UK house prices: how much have property values gone up since the Covid pandemic - Rightmove HPI explained
Asking prices have risen massively due to a lack of supply, while interest rates and the cost of living have not yet put buyers off, according to Rightmove
The cost of living crisis borne out of record inflation, as well as four increases to the Bank of England interest rate, also appear not to have deterred the market back.
So why are house prices so much higher than they were before the pandemic - and what does Rightmove think will happen next?
Here’s everything you need to know.
How much have house prices increased?
According to Rightmove’s House Price Index, home asking prices are £55,551 above where they were in 2019 across the UK.
Average prices for properties coming onto the market are £367,501 as of May 2022.
The huge increase compares to an average rise of just £6,218 in the two years leading up to the Covid-19 pandemic - and marked the largest rise since Rightmove began tracking prices 20 years ago.
In a sign of how hot the property market is at present, it took just a month for asking prices to jump £7,400 (between April 2022 and May 2022).
Rightmove said prices were being kept high by demand outstripping supply, a situation which it says is likely to continue throughout 2022.
Its calculations found the speed of the market meant the number of available properties was 16% down year-on-year and 55% compared to 2019, with mid-market two-to-three bed semi-detached homes in the shortest supply.
However, things have slowed down since 2021, when the government’s stamp duty holiday fuelled a major house-buying spree.
The number of prospective buyers getting in touch with estate agents is 14% down on this time last year, but 31% up on 2019.
Meanwhile, the number of sales agreed is 17% lower year-on-year but 12% up against 2019.
What does Rightmove say will happen to house prices?
Rightmove said it anticipates the housing market will cool down as 2022 progresses.
“What the data is showing us right now is that those who have the ability to do so are prioritising their home and moving, and the imbalance between supply and demand is supporting rising prices,” said Tim Bannister, Rightmove’s director of property science.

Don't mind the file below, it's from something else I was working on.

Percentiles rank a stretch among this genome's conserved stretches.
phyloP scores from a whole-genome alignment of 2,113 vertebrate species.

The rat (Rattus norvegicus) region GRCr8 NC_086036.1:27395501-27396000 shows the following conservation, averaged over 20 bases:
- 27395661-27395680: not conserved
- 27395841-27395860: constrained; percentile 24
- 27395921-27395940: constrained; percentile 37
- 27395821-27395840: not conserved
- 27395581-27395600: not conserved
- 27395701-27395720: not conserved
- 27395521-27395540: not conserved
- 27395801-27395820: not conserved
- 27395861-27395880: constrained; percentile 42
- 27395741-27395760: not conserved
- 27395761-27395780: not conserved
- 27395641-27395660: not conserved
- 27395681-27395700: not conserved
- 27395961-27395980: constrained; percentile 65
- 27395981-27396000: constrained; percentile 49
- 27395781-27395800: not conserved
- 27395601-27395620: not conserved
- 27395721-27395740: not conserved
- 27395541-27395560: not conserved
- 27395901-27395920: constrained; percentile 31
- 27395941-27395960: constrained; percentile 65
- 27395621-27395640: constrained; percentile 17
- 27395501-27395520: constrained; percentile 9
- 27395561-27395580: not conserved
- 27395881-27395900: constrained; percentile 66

“We anticipate that the effects of the increased cost of living and rising interest rates will filter through to the market later in the year, and a combination of more supply of homes and people weighing up what they can afford will help to moderate the market.”
However, Bannister cautioned that “the market is extremely difficult to predict”.
One big question hanging over the market is affordability for first-time buyers.
While average monthly mortgage payments (£901) are currently above average monthly rental payments (£887), typical first-time buyer mortgages are 11% higher than a decade ago, and rents are 40% more expensive.
In fact, the property website says rents are currently rising at the fastest rate it’s ever recorded.
Analysis by Rightmove has also shown a single person on the average salary would have to have a 34% deposit (£74,402) to afford to buy a typical starter home.
This figure is 112% up from the 25% deposit (£35,053) required a decade ago.
Two people on average salaries buying a home together would be able to afford a first-time buyer home if they have saved a 10% deposit, Rightmove says, although the size of that deposit rocketed 56% from £14,269 to £22,312 over the last 10 years.
Rightmove analyses affordability by basing it on a household taking out a 90% loan-to-value mortgage, at the average two-year fixed interest rate, and looks at a typical starter home of two bedrooms or fewer, plus the average monthly equivalent rental payments.